There are plenty of questions you’d expect to answer on a preschool enrolment form, things such as:
Is your child immunised?
Do they have any food allergies?
Which days would you like them to attend?
Then there are questions you can’t help but wonder, ‘Why the hell do they want to know that?’
Mum Cara Paiuk was shocked to discover that the preschool she was applying to wanted to know if she gave birth vaginally or via c-section. One of her first thoughts was, “My vagina was not up for discussion by a stranger then, and it’s certainly not up for public examination now.”
Preschools aren’t the only source of awkward questions for mums. Check out what happened when these kids hooked their mums up to a lie detector and asked them some very tough questions.
Instead of blindly filling out the forms as most of us do – while shaking our heads and wondering what on earth they want with some of the information – she decided to find out why birth method was relevant to her five-year-old child. The answer shocked her so she wrote about her experience for the New York Times parenting section Motherlode.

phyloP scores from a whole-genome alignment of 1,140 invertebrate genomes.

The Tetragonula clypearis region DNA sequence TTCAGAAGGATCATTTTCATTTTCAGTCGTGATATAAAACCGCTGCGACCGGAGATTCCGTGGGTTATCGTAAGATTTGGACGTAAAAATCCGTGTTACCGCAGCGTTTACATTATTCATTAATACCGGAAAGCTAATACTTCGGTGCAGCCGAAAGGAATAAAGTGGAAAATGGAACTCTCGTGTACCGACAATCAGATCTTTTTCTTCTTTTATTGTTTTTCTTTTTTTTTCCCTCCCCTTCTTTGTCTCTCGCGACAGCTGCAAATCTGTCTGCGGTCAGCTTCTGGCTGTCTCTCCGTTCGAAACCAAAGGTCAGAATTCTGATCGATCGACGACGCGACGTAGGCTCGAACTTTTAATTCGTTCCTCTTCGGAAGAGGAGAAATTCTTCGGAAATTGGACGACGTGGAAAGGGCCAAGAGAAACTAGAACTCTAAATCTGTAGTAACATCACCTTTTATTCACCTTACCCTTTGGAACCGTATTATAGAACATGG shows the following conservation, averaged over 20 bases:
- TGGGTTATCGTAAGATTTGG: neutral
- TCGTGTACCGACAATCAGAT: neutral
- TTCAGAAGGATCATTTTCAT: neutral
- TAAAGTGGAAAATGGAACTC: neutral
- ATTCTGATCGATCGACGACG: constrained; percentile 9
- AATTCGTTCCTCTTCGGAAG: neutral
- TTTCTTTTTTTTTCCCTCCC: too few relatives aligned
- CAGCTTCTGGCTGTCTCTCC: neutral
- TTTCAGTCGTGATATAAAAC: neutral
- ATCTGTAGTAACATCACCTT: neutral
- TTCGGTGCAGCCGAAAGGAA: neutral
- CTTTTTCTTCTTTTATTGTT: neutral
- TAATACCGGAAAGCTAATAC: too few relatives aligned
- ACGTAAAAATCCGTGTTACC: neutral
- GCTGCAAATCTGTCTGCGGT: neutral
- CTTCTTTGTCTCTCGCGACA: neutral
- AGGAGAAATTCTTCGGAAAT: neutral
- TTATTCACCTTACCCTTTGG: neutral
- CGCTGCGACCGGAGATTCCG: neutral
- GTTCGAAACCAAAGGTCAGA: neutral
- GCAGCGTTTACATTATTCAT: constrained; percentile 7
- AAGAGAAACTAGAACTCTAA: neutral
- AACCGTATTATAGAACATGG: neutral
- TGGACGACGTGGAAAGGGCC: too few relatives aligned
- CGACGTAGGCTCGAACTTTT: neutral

The head nurse is quoted as saying, “the form was stored in the school nurse’s files so that if a teacher or other administrator perceives an issue with a child (presumably, a learning disability or behavioral problem), that person could pull the file and look for clues in the medical record that might explain the cause.”
Yes, we’ve read all the articles blaming cesarean births for everything from food allergies to autism too, but as far as we knew, none of it had been proven.
Could there be another, more sinister reason why they wanted to know how the mums of children at their preschool had given birth? Was it some kind of weapon they used whenever you dared to complain that they had returned your child to you with a Lego block glued to his head or a marble up his nose?
YOU HAD A CESAREAN, they might yell out, as though we are living in some sort of alternate universe where the now-common c-section births are viewed as some sort of failure on the part of the mother.